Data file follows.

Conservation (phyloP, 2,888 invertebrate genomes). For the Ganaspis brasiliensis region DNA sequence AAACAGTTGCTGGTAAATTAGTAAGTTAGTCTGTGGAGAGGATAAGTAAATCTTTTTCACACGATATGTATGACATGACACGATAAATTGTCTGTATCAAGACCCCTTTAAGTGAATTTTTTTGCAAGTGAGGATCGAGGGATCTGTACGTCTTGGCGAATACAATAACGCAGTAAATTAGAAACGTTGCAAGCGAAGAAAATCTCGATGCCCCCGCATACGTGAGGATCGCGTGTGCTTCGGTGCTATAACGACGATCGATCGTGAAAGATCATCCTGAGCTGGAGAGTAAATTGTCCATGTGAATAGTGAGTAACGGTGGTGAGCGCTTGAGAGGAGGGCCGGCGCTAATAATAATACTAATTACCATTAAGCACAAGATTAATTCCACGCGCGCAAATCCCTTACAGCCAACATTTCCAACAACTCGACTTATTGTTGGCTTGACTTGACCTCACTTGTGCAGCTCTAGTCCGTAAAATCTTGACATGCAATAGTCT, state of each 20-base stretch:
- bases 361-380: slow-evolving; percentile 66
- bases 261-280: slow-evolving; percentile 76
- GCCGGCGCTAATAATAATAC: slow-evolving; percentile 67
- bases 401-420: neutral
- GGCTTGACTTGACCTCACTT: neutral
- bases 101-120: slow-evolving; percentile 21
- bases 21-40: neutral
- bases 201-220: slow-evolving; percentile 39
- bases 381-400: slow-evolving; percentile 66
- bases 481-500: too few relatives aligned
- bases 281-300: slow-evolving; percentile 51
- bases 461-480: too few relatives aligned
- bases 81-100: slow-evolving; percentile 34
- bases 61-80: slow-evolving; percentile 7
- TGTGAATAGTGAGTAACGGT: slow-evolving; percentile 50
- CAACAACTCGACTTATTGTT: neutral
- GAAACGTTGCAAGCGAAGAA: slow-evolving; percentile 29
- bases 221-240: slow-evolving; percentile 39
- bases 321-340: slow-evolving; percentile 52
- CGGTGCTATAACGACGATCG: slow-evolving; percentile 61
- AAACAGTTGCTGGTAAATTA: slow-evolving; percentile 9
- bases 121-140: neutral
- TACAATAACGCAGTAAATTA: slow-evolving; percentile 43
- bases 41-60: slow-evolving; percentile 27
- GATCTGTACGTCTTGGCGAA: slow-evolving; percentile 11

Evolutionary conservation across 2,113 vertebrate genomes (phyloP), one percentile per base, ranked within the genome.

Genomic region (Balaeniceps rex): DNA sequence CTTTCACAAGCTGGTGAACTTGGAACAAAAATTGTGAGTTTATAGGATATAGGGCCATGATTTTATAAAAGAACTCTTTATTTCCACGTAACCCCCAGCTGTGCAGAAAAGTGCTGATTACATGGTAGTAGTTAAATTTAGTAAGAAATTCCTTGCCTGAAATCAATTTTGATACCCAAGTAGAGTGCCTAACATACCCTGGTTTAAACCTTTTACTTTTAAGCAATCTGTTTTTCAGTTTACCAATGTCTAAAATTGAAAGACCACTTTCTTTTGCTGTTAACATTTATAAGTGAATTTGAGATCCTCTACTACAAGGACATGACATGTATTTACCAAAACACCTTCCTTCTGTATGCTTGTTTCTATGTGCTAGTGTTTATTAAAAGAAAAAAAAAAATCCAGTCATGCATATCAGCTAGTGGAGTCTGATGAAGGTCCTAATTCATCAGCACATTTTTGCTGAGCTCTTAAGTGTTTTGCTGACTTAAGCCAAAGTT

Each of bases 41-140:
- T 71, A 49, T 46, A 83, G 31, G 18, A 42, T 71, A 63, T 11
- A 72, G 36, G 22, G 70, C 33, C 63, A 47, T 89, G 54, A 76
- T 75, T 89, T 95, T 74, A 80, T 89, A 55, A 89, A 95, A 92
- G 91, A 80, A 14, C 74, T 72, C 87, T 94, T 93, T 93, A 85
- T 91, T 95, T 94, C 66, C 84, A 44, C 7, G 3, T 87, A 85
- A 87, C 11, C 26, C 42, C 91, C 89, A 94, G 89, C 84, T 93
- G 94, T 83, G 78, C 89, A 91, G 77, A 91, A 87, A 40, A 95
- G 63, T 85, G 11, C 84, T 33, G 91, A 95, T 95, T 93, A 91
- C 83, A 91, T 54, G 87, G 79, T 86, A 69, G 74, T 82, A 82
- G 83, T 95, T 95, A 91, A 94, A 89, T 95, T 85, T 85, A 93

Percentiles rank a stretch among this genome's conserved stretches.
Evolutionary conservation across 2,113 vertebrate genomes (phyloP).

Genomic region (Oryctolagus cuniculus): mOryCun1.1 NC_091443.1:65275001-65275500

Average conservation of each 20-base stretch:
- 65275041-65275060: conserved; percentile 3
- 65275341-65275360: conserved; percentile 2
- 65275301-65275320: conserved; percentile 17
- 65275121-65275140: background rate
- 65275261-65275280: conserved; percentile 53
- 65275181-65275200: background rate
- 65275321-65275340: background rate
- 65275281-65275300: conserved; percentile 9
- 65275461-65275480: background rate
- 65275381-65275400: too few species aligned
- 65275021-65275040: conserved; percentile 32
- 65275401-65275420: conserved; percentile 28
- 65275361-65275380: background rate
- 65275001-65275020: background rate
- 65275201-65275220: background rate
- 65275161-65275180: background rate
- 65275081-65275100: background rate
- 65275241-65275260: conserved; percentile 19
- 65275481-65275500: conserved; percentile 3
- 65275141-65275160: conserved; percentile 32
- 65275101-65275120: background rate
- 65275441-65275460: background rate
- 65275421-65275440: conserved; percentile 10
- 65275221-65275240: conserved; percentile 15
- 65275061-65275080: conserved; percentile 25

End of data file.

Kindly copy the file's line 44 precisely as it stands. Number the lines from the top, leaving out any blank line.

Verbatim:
- 65275041-65275060: conserved; percentile 3